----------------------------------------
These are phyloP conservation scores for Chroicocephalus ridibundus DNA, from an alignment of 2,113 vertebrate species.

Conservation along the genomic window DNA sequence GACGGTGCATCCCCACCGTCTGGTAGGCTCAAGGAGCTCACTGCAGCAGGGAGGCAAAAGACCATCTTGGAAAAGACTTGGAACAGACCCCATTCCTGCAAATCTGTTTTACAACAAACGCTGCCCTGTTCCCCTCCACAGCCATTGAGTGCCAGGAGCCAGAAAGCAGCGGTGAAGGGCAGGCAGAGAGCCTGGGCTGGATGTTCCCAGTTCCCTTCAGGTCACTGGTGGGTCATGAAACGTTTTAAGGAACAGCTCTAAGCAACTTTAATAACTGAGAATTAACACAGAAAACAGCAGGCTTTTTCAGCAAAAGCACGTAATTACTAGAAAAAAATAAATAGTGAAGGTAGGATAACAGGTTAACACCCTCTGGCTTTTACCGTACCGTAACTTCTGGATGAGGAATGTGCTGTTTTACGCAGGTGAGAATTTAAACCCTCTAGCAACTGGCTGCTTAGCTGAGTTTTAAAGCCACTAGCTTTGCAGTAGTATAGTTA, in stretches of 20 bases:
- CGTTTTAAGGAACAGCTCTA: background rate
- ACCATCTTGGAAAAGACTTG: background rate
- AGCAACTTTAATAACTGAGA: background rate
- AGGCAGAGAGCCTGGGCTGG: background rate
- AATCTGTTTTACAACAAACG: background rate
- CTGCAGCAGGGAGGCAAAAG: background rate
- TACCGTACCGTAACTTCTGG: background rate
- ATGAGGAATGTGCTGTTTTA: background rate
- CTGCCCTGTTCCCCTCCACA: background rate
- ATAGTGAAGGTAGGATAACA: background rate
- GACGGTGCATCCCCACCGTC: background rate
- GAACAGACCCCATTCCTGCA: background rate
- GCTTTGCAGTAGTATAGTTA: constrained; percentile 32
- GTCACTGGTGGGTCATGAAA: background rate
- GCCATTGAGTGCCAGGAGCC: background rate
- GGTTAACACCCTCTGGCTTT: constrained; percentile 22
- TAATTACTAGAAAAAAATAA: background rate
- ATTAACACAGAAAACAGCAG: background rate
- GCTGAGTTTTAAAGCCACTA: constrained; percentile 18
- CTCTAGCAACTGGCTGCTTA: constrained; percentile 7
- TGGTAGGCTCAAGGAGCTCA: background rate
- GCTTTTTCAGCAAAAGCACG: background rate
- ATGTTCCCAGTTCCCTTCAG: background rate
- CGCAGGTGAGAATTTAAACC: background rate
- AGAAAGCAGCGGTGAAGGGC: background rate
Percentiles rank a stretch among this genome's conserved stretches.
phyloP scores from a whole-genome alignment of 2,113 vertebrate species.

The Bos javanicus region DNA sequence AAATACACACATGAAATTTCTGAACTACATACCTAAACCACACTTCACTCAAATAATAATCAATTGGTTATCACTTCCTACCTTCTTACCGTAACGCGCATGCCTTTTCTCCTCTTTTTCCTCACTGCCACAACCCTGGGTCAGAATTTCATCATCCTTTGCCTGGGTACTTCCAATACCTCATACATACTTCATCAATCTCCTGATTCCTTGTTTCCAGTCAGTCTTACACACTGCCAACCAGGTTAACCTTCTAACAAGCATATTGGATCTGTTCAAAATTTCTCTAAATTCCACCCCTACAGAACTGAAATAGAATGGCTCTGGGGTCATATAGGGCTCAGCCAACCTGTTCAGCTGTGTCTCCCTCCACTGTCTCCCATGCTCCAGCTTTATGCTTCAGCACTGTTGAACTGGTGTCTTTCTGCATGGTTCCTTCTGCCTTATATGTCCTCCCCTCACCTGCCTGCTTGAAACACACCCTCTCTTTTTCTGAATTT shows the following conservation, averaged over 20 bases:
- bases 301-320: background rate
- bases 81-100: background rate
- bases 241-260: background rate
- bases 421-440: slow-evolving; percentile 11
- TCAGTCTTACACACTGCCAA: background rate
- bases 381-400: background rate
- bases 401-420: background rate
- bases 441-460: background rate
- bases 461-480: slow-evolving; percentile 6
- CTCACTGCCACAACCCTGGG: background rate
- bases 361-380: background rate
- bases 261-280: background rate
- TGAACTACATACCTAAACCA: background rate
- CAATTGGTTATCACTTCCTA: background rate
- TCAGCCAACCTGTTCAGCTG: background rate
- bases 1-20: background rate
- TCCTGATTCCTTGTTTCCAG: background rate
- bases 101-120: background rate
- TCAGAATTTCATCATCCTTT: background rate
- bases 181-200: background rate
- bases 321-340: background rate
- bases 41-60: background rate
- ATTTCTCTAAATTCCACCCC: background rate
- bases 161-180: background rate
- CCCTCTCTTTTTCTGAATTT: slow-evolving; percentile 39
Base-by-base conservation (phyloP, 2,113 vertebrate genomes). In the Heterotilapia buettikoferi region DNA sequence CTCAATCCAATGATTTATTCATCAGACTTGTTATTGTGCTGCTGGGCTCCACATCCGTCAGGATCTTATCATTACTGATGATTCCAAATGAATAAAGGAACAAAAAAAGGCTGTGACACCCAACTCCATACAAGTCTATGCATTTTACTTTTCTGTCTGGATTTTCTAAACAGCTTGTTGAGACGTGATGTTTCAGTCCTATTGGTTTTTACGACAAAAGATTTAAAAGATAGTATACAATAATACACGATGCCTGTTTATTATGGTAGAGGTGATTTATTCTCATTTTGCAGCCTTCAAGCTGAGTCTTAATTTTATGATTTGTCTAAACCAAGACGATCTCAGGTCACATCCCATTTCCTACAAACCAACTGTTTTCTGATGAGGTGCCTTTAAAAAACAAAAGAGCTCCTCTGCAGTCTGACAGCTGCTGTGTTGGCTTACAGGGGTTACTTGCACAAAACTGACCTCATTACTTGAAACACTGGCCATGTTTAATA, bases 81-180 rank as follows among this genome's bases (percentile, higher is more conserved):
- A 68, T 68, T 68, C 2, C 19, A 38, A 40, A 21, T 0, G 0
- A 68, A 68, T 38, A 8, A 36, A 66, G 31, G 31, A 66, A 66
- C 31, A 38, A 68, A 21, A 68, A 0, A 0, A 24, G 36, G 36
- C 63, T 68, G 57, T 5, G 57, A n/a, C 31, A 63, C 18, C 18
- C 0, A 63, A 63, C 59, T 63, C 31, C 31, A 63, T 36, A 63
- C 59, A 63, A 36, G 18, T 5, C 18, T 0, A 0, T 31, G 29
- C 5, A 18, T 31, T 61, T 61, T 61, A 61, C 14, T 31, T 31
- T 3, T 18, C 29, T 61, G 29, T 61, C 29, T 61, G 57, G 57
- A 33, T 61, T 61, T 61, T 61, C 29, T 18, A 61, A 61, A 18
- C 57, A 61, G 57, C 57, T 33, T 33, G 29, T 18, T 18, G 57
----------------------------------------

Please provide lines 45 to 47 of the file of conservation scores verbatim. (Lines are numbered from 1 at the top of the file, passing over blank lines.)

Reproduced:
- TCAGCCAACCTGTTCAGCTG: background rate
- bases 1-20: background rate
- TCCTGATTCCTTGTTTCCAG: background rate